That Thinking Feeling

Psychology's answers to everyday questions, in blog form!

Why do we believe in ghosts?

This is the third and final of this year's spooky as heck Hallowe’en blogs. The others are on superstition (also by me) and déjà vu (a guest blog from Courtney Aitken, a déjà vu researcher).


Do ghosts exist? I straight up do not know the answer to this question. I’ve never encountered a ghost myself, but I like to keep an open mind about these things. What I can tell you with absolute certainty is that not every reported encounter with a ghost is, you know, an actual encounter with a ghost. Sometimes it’s carbon monoxide poisoning, or a vivid dream, or magnets.

Yes, magnets. Now, I know Insane Clown Posse don’t want to hear about magnets from me, a scientist, buuuuuuut they’re a pair of dingdongs who don’t read this blog, so…



It’s possible to make people believe that they’re sensing a ghostly ‘presence’ by applying a complex magnetic field to the right side of the head [i]. This is because ghosts really love magnets. Hang on, no, it’s because magnets are made of ghosts. Wait, wait, I’ll get there in a second.

A refrigerator with lots of magnets on

A refrigerator with lots of magnets on


Most fridges are haunted because of all the magnets


OK, do you remember learning about electromagnets? Basically, if you change the magnetic field near something that can conduct electricity (a conductor), it will cause a change in voltage in the conductor. In school, you might have learned about this by passing a magnet through a coil of wire.

The neurons that make up your nervous system are also conductors. Imagine you have accidentally put your hand on a hot saucepan. Your body wants to minimise the damage, so it starts passing a message up to the brain: hot thing, move the hand! To get to the part of the brain that deals with moving the hand, the message has to pass through a chain of neurons, and it has to do it as quickly as possible. Usually, within an individual neuron, the quickest way to pass this message from one end of the neuron to the other is through a nerve impulse. I won’t bore you with the chemistry behind it, but the nerve impulse works by changing the relative electrical charge between the inside and the outside of the neuron all along the length of the neuron. The message gets to the brain, the decision is made to move the hand, and a new message speeds back down the arm to the muscles.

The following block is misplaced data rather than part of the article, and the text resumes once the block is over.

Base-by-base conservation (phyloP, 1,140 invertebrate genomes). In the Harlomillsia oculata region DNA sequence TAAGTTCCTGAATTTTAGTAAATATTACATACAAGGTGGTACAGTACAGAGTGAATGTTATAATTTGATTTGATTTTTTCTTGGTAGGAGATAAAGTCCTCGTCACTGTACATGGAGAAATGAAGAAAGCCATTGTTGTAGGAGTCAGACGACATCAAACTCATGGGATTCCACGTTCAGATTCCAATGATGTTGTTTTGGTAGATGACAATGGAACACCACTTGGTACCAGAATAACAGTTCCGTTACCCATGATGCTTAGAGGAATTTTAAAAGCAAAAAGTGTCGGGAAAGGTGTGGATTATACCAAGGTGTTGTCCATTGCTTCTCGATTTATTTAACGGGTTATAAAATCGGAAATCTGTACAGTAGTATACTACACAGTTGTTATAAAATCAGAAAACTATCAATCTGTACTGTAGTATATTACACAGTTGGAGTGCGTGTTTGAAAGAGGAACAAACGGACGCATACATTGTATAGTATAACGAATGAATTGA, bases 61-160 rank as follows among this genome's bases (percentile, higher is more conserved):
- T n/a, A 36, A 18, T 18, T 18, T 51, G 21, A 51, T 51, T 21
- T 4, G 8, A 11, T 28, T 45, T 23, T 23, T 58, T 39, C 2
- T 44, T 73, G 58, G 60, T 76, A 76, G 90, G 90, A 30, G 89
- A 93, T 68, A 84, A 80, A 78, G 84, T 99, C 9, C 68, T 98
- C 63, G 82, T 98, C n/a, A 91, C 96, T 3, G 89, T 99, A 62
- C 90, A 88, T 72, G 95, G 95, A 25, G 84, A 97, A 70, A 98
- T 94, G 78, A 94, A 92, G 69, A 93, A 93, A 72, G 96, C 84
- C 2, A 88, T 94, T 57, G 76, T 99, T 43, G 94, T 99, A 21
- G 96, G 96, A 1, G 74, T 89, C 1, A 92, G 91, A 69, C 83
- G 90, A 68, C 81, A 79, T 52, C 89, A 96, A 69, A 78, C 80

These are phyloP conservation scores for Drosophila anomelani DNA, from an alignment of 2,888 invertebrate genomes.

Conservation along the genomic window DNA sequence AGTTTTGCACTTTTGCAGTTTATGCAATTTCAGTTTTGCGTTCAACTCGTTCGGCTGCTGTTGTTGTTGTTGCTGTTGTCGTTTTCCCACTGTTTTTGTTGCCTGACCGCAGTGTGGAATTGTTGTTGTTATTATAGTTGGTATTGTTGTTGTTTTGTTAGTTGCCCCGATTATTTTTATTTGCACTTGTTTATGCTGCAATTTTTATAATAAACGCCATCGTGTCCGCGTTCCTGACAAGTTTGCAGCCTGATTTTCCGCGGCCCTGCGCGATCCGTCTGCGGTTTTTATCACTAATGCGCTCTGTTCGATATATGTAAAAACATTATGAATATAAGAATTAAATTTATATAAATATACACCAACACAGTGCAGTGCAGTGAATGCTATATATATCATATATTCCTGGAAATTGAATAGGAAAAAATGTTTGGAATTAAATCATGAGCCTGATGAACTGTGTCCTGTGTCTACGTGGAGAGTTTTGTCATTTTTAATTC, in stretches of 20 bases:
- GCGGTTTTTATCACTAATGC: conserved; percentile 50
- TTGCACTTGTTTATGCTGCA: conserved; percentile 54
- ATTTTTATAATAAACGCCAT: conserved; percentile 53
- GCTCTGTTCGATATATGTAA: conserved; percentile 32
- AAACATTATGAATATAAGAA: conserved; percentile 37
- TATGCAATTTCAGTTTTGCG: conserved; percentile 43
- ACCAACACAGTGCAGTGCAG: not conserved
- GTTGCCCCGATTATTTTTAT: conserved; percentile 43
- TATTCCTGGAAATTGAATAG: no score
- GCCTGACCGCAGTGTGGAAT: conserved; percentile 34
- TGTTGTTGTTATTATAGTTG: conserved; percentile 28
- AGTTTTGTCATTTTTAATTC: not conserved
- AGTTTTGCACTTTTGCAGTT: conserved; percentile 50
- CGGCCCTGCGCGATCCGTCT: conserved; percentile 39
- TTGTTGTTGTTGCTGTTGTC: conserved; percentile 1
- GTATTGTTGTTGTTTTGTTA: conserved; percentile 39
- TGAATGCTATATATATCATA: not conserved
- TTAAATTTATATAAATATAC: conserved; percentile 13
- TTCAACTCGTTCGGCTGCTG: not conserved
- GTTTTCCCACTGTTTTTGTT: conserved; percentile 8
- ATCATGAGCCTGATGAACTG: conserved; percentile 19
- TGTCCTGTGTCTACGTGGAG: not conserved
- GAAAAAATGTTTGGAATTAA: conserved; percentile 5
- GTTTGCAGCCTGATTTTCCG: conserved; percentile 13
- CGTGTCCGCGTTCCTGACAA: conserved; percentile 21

So – when you change the magnetic field around your head, that can affect the electrical charge inside the neurons, at first causing them to become really active and then tiring them out, because just like muscles, neurons need to rest sometimes.

Now we understand the principle behind the magnets, the next question is why the right side of the head? Persinger [ii] believes that our sense of who we are as individuals is located in the left side of the brain. He also believes that the right hemisphere has a similar process that is normally much ‘quieter’ than the left side, but can become highly active under the right circumstances, like, say, a magnetic field. When we sense a ghostly ‘presence’ as the right hemisphere becomes more active than usual, we’re actually sensing our selves, but not our usual selves. Not everyone is susceptible to magnetic fields to the same degree i, which might explain why some people experience ghosts and other people don’t. I also want to note at this point that there’s some disagreement about whether magnetic fields can do this at all [iii].